Magazine article Geographical

The Ice Man of Chimborazo: Once a Global Industry and a Source of Income for Communities All over the World, Ice Harvesting Has Steadily Declined with the Proliferation of Refrigeration and Industrial Ice Production during the 20th Century. but on the Slopes of Mount Chimborazo in Central Ecuador, One Man Is Intent on Keeping This Age-Old Practice Alive. Jordi Busque Went to Meet Him

Magazine article Geographical

The Ice Man of Chimborazo: Once a Global Industry and a Source of Income for Communities All over the World, Ice Harvesting Has Steadily Declined with the Proliferation of Refrigeration and Industrial Ice Production during the 20th Century. but on the Slopes of Mount Chimborazo in Central Ecuador, One Man Is Intent on Keeping This Age-Old Practice Alive. Jordi Busque Went to Meet Him

Article excerpt

In the foothills of Mount Chimborazo in central Ecuador, legend has it that if a pregnant woman doesn't find refuge during a storm, she will give birth to an albino son of Chimborazo. That was the case for Juan Ushca, whose fate was forever linked to the volcano.

Working as a hielero, or ice man, he spent his life climbing the volcano to harvest blocks of ice from its glaciers. Juan was one of many men who earned a living in this way at a time when ice was scarce and selling it in the local markets could turn a profit. But with the arrival of ice factories and refrigerators, this job, introduced by the Spanish during colonial times, rapidly disappeared. And today, only one hielero remains: Juan's son, Baltasar.

Now 66, Baltasar still climbs the volcano twice a week, accompanied by his two donkeys. It's no mean feat for a man his age. At 6,268 metres, Chimborazo is Ecuador's highest mountain and, thanks to the Earth's equatorial bulge, the peak's summit is also the farthest point from the centre of the Earth.

Baltasar lives in Cuatro Esquinas, a Quichua community of about 30 people near Riobamba, the capital of Chimborazo province. With his wife, Maria-Lorenza, and teenage son, Baltasar lives in a single-room house, a concrete construction with an asbestos cement roof. His daughter Carmen lives next door with her three children.

Upwardly mobile

On the day of a climb, Baltasar usually gets up at dawn and eats a hearty breakfast prepared by Maria-Lorenza. On the damp, chilly morning that I join him, he's warming himself up with a steaming bowl of potato and pasta soup. As he eats, Maria-Lorenza tends a fire that burns on the dirt floor of their house. There's no chimney, so the room is full of smoke and the inner walls are covered in soot. I have to go outside every few minutes to relieve my eyes, but neither Baltasar nor any other family member seems bothered.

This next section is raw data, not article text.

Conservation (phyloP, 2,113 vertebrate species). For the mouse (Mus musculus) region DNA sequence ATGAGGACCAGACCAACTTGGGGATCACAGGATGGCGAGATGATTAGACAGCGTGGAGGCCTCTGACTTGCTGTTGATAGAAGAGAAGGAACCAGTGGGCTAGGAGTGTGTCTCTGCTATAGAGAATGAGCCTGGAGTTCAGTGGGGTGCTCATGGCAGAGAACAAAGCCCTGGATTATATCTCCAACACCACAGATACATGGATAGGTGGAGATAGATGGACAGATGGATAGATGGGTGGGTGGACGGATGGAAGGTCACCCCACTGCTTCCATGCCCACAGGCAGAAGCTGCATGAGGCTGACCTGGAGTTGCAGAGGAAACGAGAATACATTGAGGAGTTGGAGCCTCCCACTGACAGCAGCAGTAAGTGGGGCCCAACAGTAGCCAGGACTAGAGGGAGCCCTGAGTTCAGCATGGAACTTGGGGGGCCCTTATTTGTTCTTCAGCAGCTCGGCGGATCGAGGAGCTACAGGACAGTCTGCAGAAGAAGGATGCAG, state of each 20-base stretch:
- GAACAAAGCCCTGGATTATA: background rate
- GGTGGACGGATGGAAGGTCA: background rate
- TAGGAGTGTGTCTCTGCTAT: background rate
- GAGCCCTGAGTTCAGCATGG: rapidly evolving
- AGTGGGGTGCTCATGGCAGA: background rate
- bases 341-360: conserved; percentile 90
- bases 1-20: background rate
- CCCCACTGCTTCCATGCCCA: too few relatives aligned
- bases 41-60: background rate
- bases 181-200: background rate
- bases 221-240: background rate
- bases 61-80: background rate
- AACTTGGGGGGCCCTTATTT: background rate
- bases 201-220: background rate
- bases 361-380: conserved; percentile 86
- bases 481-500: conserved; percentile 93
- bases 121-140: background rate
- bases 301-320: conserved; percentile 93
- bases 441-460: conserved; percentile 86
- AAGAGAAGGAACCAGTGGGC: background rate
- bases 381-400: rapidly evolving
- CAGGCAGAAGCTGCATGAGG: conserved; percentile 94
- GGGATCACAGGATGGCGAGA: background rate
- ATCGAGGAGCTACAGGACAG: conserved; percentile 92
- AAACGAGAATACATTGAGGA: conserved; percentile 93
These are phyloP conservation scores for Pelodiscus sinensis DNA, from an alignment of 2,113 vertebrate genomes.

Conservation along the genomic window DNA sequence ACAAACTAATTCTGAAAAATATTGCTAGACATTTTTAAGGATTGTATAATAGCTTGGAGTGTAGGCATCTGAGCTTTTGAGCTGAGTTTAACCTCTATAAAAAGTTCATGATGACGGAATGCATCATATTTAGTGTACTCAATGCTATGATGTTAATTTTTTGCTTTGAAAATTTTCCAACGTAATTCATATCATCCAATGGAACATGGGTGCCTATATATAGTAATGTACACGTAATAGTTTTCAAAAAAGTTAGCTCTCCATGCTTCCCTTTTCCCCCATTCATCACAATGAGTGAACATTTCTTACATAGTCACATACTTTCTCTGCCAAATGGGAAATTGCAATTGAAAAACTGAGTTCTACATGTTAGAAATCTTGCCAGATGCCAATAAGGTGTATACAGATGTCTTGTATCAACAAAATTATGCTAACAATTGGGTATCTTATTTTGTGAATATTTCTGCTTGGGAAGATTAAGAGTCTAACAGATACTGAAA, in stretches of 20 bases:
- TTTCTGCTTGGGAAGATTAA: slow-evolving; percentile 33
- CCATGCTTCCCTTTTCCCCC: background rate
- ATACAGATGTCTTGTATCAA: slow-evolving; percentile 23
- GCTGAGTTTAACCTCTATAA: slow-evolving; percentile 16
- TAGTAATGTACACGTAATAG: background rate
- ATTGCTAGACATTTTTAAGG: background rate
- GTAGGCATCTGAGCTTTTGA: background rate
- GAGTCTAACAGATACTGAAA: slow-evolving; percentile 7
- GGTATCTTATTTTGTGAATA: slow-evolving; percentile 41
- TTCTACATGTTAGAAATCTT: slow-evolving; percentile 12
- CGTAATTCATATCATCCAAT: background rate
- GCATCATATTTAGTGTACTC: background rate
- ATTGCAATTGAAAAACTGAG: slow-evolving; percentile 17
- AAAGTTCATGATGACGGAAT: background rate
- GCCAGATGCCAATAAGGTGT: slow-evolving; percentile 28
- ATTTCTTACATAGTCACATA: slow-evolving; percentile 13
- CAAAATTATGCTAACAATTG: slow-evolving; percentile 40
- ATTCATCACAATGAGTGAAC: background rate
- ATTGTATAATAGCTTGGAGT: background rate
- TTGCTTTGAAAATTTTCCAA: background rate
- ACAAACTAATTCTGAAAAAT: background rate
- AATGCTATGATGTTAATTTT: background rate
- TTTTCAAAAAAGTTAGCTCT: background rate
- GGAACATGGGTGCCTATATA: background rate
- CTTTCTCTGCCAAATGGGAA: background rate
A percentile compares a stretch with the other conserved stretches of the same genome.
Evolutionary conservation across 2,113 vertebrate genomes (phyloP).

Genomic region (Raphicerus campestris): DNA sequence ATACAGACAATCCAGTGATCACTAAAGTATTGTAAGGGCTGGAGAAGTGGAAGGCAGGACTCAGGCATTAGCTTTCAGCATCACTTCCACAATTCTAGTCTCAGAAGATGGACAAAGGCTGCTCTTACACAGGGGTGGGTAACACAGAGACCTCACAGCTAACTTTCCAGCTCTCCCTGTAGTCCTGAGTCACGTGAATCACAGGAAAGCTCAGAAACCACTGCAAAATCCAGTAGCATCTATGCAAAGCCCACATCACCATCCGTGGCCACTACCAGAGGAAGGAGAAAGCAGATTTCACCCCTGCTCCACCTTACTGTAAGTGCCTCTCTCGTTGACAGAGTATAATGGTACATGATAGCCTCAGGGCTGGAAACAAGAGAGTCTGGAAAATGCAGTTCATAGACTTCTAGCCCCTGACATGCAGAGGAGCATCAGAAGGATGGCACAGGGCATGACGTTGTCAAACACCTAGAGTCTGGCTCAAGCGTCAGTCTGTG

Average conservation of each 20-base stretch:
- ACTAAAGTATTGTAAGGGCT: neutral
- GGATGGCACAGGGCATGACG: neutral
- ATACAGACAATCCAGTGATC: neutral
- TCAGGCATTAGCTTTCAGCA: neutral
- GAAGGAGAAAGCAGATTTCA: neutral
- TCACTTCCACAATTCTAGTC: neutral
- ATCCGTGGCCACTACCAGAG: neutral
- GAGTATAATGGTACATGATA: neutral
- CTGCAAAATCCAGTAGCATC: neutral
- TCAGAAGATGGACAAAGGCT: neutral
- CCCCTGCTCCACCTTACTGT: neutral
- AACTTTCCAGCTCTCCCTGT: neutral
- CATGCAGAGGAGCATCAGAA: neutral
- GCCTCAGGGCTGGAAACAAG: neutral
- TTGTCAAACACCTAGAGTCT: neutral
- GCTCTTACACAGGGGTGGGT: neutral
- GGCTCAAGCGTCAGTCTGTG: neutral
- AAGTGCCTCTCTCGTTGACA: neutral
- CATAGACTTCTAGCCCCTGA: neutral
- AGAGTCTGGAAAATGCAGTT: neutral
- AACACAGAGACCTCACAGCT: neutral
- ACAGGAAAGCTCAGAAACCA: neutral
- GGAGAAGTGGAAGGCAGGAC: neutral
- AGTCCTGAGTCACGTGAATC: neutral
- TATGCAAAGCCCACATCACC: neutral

After finishing his meal, the hielero prepares his donkey Moreno, loading saddlebags, tools and clothes onto its back. Maria-Lorenza passes him a pair of rubber boots and a plastic poncho for use on the upper slopes of the volcano, where the weather is nearly always harsh.

Baltasar is a laconic character. His first language is Quichua and he speaks only rudimentary Spanish. As he secures his saddlebags, he tells me that he has been doing this job for more than 50 years. 'I started going with my father when I was 15,' he says. 'I'm very grateful for what he taught me.'

But he couldn't do it without the volcano, he explains. 'Father Chimborazo has always provided ice and he lets me return home safe and with enough energy to continue my job. I'm very grateful to him.'

Knowing that global warming has affected glaciers all over the world, including those in the Ecuadorian Andes, I ask Baltasar whether he has noticed any change during his lifetime, but he doesn't acknowledge any such problem. 'This ice is never going to end,' he says. 'It is born in Chimborazo.'

Baltasar gives the word and Moreno begins to move. The donkey clearly knows the way, as he has made this journey so many times. The hielero walks after the animal and I follow. We leave the rest of the family behind, with Carmen washing her hair in a bucket of steaming hot water and her children getting ready for school.

When we reach the main path, Baltasar mounts his donkey and I follow on a horse hired from a neighbour. We ride uphill, following a dirt track for an hour and a half until we reach a field where a white donkey is tethered. …

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